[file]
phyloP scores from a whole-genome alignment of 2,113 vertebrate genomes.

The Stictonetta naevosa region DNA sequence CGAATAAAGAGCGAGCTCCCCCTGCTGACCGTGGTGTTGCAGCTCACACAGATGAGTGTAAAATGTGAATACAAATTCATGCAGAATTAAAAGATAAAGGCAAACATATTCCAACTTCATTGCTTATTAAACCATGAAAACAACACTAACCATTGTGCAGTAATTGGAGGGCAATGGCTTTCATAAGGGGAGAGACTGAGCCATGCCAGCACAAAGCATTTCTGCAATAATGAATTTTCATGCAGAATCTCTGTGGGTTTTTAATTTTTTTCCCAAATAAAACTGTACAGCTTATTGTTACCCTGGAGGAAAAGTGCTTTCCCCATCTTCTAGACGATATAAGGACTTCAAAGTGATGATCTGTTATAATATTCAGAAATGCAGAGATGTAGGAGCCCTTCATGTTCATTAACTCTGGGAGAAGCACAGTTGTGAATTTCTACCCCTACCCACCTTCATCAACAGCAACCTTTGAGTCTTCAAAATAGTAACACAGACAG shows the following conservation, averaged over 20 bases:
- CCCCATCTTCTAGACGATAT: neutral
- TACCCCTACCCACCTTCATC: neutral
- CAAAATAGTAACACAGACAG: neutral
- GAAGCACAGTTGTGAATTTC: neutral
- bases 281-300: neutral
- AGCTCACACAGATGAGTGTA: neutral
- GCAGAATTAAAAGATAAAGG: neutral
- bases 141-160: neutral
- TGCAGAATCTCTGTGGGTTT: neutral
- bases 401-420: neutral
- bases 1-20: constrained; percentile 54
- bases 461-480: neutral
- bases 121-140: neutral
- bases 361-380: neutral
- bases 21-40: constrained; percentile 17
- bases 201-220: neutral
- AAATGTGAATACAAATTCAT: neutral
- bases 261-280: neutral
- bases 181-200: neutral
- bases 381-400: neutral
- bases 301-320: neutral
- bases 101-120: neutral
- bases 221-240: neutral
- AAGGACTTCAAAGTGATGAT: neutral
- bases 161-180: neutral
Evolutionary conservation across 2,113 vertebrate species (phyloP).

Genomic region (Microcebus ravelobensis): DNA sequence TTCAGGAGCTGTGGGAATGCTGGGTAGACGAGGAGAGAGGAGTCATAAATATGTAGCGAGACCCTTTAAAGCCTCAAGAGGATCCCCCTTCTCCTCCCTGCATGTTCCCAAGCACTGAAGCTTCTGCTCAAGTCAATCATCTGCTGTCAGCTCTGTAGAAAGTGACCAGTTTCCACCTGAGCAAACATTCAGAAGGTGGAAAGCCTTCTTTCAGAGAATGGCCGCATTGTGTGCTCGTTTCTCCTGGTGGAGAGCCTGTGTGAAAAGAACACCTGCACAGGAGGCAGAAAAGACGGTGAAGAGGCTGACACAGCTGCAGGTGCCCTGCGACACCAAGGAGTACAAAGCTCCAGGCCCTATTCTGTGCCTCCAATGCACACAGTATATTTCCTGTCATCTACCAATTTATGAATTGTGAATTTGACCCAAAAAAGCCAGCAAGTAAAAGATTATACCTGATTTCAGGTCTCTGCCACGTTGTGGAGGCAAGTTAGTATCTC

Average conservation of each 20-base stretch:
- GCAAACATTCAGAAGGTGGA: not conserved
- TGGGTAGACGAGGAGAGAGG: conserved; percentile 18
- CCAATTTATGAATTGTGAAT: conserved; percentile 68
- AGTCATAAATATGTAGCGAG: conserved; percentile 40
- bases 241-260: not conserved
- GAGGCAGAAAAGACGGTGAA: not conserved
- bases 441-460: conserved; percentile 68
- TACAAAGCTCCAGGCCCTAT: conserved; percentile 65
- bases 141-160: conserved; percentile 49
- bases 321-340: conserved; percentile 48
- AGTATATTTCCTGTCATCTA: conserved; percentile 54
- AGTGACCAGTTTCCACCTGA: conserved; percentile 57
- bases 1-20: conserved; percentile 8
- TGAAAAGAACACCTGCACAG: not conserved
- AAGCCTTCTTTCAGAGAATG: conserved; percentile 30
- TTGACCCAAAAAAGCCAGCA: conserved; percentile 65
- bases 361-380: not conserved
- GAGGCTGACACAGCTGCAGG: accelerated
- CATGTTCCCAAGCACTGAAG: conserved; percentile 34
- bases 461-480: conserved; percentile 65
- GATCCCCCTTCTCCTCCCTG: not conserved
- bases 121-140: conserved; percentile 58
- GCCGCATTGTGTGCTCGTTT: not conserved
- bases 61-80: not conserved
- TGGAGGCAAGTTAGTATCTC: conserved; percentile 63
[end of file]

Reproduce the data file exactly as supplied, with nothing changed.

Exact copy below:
phyloP scores from a whole-genome alignment of 2,113 vertebrate genomes.

The Stictonetta naevosa region DNA sequence CGAATAAAGAGCGAGCTCCCCCTGCTGACCGTGGTGTTGCAGCTCACACAGATGAGTGTAAAATGTGAATACAAATTCATGCAGAATTAAAAGATAAAGGCAAACATATTCCAACTTCATTGCTTATTAAACCATGAAAACAACACTAACCATTGTGCAGTAATTGGAGGGCAATGGCTTTCATAAGGGGAGAGACTGAGCCATGCCAGCACAAAGCATTTCTGCAATAATGAATTTTCATGCAGAATCTCTGTGGGTTTTTAATTTTTTTCCCAAATAAAACTGTACAGCTTATTGTTACCCTGGAGGAAAAGTGCTTTCCCCATCTTCTAGACGATATAAGGACTTCAAAGTGATGATCTGTTATAATATTCAGAAATGCAGAGATGTAGGAGCCCTTCATGTTCATTAACTCTGGGAGAAGCACAGTTGTGAATTTCTACCCCTACCCACCTTCATCAACAGCAACCTTTGAGTCTTCAAAATAGTAACACAGACAG shows the following conservation, averaged over 20 bases:
- CCCCATCTTCTAGACGATAT: neutral
- TACCCCTACCCACCTTCATC: neutral
- CAAAATAGTAACACAGACAG: neutral
- GAAGCACAGTTGTGAATTTC: neutral
- bases 281-300: neutral
- AGCTCACACAGATGAGTGTA: neutral
- GCAGAATTAAAAGATAAAGG: neutral
- bases 141-160: neutral
- TGCAGAATCTCTGTGGGTTT: neutral
- bases 401-420: neutral
- bases 1-20: constrained; percentile 54
- bases 461-480: neutral
- bases 121-140: neutral
- bases 361-380: neutral
- bases 21-40: constrained; percentile 17
- bases 201-220: neutral
- AAATGTGAATACAAATTCAT: neutral
- bases 261-280: neutral
- bases 181-200: neutral
- bases 381-400: neutral
- bases 301-320: neutral
- bases 101-120: neutral
- bases 221-240: neutral
- AAGGACTTCAAAGTGATGAT: neutral
- bases 161-180: neutral
Evolutionary conservation across 2,113 vertebrate species (phyloP).

Genomic region (Microcebus ravelobensis): DNA sequence TTCAGGAGCTGTGGGAATGCTGGGTAGACGAGGAGAGAGGAGTCATAAATATGTAGCGAGACCCTTTAAAGCCTCAAGAGGATCCCCCTTCTCCTCCCTGCATGTTCCCAAGCACTGAAGCTTCTGCTCAAGTCAATCATCTGCTGTCAGCTCTGTAGAAAGTGACCAGTTTCCACCTGAGCAAACATTCAGAAGGTGGAAAGCCTTCTTTCAGAGAATGGCCGCATTGTGTGCTCGTTTCTCCTGGTGGAGAGCCTGTGTGAAAAGAACACCTGCACAGGAGGCAGAAAAGACGGTGAAGAGGCTGACACAGCTGCAGGTGCCCTGCGACACCAAGGAGTACAAAGCTCCAGGCCCTATTCTGTGCCTCCAATGCACACAGTATATTTCCTGTCATCTACCAATTTATGAATTGTGAATTTGACCCAAAAAAGCCAGCAAGTAAAAGATTATACCTGATTTCAGGTCTCTGCCACGTTGTGGAGGCAAGTTAGTATCTC

Average conservation of each 20-base stretch:
- GCAAACATTCAGAAGGTGGA: not conserved
- TGGGTAGACGAGGAGAGAGG: conserved; percentile 18
- CCAATTTATGAATTGTGAAT: conserved; percentile 68
- AGTCATAAATATGTAGCGAG: conserved; percentile 40
- bases 241-260: not conserved
- GAGGCAGAAAAGACGGTGAA: not conserved
- bases 441-460: conserved; percentile 68
- TACAAAGCTCCAGGCCCTAT: conserved; percentile 65
- bases 141-160: conserved; percentile 49
- bases 321-340: conserved; percentile 48
- AGTATATTTCCTGTCATCTA: conserved; percentile 54
- AGTGACCAGTTTCCACCTGA: conserved; percentile 57
- bases 1-20: conserved; percentile 8
- TGAAAAGAACACCTGCACAG: not conserved
- AAGCCTTCTTTCAGAGAATG: conserved; percentile 30
- TTGACCCAAAAAAGCCAGCA: conserved; percentile 65
- bases 361-380: not conserved
- GAGGCTGACACAGCTGCAGG: accelerated
- CATGTTCCCAAGCACTGAAG: conserved; percentile 34
- bases 461-480: conserved; percentile 65
- GATCCCCCTTCTCCTCCCTG: not conserved
- bases 121-140: conserved; percentile 58
- GCCGCATTGTGTGCTCGTTT: not conserved
- bases 61-80: not conserved
- TGGAGGCAAGTTAGTATCTC: conserved; percentile 63